Barack Obama has released a statement on the death of George Floyd following widespread protests across the nation. Floyd was killed in Minneapolis on May 25 when police officer Derek Chauvin knelt on Floyd's neck for seven minutes even as he said he couldn't breathe. On May 29, Chauvin was arrested and charged with third-degree murder. In his response, the former president urged the nation to thoroughly confront the tragedy. "This shouldn't be 'normal' in 2020 America. It can't be 'normal,'" Obama said.
"This shouldn't be 'normal' in 2020 America."
On the normalization and desensitization of racial injustice, Obama said, "It's natural to wish for life 'to just get back to normal' as a pandemic and economic crisis upend everything around us. But we have to remember that for millions of Americans, being treated differently on account of race is tragically, painfully, maddeningly 'normal.'" He added, "If we want our children to grow up in a nation that lives up to its highest ideals, we can and must be better."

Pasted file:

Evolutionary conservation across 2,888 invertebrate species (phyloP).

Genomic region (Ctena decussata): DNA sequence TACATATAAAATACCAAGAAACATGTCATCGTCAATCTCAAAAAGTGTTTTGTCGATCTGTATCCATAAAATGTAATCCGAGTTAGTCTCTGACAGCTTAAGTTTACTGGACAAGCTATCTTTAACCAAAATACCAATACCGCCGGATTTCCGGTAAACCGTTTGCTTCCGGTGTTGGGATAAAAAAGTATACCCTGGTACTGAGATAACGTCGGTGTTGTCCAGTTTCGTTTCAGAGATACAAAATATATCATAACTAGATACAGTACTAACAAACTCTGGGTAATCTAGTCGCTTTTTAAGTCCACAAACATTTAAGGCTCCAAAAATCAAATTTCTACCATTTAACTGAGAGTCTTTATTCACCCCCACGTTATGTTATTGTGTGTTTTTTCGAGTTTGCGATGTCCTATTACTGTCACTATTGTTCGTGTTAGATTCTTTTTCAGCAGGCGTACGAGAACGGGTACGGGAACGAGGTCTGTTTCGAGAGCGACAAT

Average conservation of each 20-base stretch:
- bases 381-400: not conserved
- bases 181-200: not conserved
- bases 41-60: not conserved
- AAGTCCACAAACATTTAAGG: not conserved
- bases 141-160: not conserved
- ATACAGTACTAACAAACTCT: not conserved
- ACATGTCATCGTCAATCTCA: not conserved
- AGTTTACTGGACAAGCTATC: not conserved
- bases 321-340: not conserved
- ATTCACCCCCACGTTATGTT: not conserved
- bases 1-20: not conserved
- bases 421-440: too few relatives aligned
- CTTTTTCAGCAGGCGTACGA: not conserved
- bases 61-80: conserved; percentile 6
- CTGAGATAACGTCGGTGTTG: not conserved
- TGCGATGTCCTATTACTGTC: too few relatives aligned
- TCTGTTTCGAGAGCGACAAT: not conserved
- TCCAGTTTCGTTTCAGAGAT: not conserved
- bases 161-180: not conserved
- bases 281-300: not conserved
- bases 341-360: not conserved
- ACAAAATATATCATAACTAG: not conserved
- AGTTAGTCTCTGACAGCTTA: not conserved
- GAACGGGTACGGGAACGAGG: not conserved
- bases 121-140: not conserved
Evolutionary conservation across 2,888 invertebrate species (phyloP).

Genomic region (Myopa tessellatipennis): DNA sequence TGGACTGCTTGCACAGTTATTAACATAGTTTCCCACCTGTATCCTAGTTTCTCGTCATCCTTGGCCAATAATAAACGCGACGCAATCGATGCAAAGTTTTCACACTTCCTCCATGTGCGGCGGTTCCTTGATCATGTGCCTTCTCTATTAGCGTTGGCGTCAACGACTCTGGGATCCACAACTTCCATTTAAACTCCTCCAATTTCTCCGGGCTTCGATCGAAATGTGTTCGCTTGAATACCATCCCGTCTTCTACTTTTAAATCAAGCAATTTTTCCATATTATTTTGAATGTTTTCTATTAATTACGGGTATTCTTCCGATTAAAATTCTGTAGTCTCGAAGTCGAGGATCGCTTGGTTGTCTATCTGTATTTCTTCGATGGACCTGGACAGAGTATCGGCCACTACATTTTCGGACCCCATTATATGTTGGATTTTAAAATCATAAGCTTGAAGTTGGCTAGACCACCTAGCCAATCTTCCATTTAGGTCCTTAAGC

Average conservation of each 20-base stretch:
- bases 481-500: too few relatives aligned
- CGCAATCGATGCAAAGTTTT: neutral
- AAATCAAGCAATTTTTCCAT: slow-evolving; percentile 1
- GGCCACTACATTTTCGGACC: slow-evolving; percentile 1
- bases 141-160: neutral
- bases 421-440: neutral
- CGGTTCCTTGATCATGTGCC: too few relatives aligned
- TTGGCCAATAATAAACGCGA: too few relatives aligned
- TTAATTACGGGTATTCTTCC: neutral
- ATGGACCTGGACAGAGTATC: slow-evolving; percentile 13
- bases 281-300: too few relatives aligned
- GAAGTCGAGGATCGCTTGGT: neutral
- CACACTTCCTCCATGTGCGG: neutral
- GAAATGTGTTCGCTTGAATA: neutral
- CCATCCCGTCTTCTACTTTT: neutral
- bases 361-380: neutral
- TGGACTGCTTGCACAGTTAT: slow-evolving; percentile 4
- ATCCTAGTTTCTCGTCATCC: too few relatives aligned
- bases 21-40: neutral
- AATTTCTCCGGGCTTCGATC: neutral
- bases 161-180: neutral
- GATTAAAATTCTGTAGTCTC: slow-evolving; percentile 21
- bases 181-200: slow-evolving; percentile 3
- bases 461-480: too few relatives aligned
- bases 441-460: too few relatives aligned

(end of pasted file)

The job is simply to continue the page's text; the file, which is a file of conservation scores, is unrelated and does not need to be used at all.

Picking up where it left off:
While sharing snippets from recent conversations with friends, Obama touched on the recent heartbreaking video of 12-year-old Keedron Bryant singing an original song on the challenges he faces. "I'm a young Black man, doing all that I can to stand. Oh, but when I look around and I see what's being done to my kind every day, I'm being hunted as prey," Bryant sings in the video. In his statement, Obama said, "Another friend of mine used the powerful song that went viral from 12-year-old Keedron Bryant to describe the frustrations he was feeling. The circumstances of my friend and Keedron may be different, but their anguish is the same. It's shared by me and millions of others."
Obama ended his statement by saying it will ultimately fall on Minnesota officials to ensure that justice is served, but he added, "But it falls on all of us, regardless of our race or station — including the majority of men and women in law enforcement who take pride in doing their tough job the right way, every day — to work together to create a 'new normal' in which the legacy of bigotry and unequal treatment no longer infects our institutions or our hearts."